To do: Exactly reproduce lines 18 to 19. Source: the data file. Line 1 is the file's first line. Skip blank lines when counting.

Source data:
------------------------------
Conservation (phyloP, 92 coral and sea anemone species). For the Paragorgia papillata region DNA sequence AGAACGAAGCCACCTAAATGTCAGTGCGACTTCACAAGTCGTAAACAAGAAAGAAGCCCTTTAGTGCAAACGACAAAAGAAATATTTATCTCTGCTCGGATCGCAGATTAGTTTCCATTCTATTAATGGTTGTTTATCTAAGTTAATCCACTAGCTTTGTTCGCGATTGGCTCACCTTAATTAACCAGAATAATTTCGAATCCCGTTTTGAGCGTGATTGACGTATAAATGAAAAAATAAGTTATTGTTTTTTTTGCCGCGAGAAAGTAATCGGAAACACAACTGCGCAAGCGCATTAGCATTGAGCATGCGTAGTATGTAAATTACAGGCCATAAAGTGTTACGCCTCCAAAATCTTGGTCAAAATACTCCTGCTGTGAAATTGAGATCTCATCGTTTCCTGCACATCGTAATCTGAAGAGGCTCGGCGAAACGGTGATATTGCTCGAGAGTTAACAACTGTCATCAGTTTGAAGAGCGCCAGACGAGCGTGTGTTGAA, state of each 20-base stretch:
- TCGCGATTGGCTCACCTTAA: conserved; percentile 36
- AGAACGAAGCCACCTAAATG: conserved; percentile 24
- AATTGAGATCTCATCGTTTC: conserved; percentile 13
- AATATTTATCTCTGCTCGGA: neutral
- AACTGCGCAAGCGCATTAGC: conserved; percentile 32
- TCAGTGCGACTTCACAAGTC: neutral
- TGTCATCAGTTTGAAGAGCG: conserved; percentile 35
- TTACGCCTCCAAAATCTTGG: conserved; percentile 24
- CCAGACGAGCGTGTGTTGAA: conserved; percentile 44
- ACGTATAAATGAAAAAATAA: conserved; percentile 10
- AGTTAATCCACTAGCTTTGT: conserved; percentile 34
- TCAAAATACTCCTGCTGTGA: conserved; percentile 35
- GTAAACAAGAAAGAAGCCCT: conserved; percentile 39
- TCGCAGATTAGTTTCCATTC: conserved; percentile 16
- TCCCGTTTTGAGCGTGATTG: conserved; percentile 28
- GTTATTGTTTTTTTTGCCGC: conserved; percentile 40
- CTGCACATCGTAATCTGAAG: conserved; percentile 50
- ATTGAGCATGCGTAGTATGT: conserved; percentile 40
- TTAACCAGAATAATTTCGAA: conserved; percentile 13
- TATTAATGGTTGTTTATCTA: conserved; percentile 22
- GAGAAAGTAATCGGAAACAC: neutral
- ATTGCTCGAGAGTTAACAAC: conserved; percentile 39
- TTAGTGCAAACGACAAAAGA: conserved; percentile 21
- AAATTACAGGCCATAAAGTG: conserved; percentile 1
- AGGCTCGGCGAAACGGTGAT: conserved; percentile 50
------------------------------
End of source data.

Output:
- CTGCACATCGTAATCTGAAG: conserved; percentile 50
- ATTGAGCATGCGTAGTATGT: conserved; percentile 40